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Six Questions With Abdallah Omeish, Director Of “The War Around Us”

Tasbeeh Herwees |
November 3, 2012 | 12:26 p.m. PDT

Staff Reporter

Documentary filmmaker Abdallah Omeish will be premiering his feature-length documentary in Hollywood this Saturday, “The War Around US.” The film documents Operation Cast Lead — the Israeli siege of the Gaza Strip in the winter of 2008 through 2009 — through the eyes of two Al Jazeera English journalists, Ayman Mohyeldin and Sherine Tadros. 

The film was awarded Best Documentary Feature at the Newport Film Festival this summer and Variety Arabia called it “a gripping, deeply moving chronicle of the Gaza War.” The Libyan-born director and Mohyeldin will be at the Los Angeles premiere at Barnsdall Theatre tomorrow to take questions from the audience but Omeish gave NeonTommy a few minutes of his time beforehand. 

Tell me about "The War Around Us." 

The film is about the only two Western journalists who covered the war. You had Ayman Mohyeldin and Sherine Tadros — Ayman was already living in Gaza and then Sherine had come in just to cover one story but a lot happened and she ended up staying. By the time the war started, she couldn’t get out. But the story chronicles the story of two best friends who were going to the war and what was happening on the ground — real testimony, real footage. The footage’s never been seen before. 

You previously directed another documentary about the Palestinian-Israeli conflict called "Occupation 101." Can you talk about why you continue to return to this subject? 

After the war happened, there was a complete neglect about the realities of what happened. It was almost pretty much pushed under the carpet and forgotten. And we just felt that there was a huge need for something to be done. I personally was done dealing with this type of subject but Ayman was thinking about making a film and it never got to finish. And I got involved with him to finish the film and do something about what happened. It’s very different than Occupation 101— Occupation 101 was much more factual-based, in the sense that there was a lot of experts, there was numbers, we had statistics. With “The War Around Us”, it’s very different in the sense that it’s a human story, so it’s character-driven and it’s driven by the two characters that we have in the film, Ayman and Sherine. They give you a real good sense of what happened because it’s their own personal account of what they saw and what they went through. It’s their account of what happened in Gaza, which reflects one what happened to the people as well. It’s not just their story, it’s the story of Gaza and what happened inside that many people did not see. It’s an important subject because it’s a subject that deals with everything in the region and in the world. It’s a subject that’s constantly being forgotten.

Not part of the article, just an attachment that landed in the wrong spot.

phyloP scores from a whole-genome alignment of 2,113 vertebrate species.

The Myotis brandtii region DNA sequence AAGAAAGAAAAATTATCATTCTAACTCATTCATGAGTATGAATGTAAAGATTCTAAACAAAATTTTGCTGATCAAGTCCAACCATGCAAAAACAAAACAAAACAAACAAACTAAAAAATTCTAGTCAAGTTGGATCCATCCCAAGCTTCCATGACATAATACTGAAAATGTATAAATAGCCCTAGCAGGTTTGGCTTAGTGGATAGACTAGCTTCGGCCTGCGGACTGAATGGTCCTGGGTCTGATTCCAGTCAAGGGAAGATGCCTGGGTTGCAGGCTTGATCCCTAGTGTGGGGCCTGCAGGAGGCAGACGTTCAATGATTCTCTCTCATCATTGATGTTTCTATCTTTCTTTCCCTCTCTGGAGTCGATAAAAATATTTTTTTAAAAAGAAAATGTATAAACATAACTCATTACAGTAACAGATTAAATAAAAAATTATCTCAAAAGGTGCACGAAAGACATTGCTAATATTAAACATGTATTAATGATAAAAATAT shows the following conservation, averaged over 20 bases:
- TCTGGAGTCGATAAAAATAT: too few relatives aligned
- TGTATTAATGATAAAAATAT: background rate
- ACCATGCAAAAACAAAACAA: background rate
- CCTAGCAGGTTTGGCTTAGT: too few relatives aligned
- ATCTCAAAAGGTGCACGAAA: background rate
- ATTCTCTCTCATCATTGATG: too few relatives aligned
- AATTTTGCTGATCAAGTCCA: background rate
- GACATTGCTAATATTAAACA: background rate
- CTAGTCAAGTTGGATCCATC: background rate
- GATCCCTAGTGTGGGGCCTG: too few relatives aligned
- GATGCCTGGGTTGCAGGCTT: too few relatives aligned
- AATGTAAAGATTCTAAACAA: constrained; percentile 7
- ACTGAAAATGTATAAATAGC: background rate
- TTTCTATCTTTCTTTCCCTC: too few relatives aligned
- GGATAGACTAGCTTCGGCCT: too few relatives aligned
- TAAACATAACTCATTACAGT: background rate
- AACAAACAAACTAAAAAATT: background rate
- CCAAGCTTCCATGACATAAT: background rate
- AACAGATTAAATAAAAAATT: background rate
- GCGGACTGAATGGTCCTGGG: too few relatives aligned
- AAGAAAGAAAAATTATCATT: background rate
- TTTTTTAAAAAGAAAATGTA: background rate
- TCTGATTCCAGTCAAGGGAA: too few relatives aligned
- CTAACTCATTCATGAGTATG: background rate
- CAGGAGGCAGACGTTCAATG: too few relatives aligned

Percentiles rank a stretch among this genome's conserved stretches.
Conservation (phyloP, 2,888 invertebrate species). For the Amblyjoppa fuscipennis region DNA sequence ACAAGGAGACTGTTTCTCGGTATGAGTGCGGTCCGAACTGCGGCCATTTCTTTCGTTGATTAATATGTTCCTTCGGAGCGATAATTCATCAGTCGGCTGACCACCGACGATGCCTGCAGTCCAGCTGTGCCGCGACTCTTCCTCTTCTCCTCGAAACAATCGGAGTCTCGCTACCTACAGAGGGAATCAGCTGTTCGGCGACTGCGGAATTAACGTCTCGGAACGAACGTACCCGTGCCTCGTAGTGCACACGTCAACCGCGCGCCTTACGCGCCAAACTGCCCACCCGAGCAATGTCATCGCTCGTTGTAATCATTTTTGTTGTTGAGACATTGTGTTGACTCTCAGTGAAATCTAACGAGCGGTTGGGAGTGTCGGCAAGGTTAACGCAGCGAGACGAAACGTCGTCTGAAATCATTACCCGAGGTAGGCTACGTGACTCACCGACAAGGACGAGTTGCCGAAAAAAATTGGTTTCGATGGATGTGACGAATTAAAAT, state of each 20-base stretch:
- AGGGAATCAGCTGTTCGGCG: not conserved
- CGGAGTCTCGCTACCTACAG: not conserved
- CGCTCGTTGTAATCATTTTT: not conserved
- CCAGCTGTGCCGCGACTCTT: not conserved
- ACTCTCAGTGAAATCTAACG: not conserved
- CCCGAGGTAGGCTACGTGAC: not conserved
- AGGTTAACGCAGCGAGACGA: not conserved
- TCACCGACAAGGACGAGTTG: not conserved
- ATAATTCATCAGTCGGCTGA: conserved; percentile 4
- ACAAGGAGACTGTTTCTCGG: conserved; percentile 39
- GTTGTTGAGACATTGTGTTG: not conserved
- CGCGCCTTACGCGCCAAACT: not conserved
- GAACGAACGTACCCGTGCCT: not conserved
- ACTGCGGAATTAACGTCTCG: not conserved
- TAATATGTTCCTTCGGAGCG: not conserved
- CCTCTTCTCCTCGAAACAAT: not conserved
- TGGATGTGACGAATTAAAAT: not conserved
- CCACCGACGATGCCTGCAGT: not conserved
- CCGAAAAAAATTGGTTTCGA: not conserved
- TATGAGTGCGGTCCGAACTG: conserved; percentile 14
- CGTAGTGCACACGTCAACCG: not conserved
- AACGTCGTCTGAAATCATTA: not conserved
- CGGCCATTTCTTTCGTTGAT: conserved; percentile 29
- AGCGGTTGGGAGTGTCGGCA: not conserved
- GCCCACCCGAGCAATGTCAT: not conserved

Was there a reason you decided to do it through the perspective of two journalists rather than a more traditional format?

It was important to do it through the journalists because the journalists were the witnesses and at the same time, they were Western journalists and the film was done for a Western audience. It was very important to make the film relatable to a Western audience. That’s why we chose that angle to go through the journalists. One way to talk to people about it is that, it’s an important film about a situation that happened a few years back that was completely missed by the media in the States. The other thing is that it’s an important film for students of journalism, especially people interested in conflict zones, because it’ll give a real intimate look of what it takes to do that type of work. I think it will help a lot of people decide whether it’s something they want to do or not. The thing is that the human stories that are constantly forgotten, where very often, if you hear a Palestinian side, it’s a number. Usually there’s no name. But hear you’re actually witnessing and seeing first hand what happens to ordinary people… mothers, fathers, children, just ordinary human beings, who have nothing to do with the government or the policies of the government, and yet they’re the ones that are paying the heavy price. We wanted to honor those who died, that no life should die in vain — and that was really one of the biggest motivators, really, to make this film, so that they could always be remembered and not forgotten.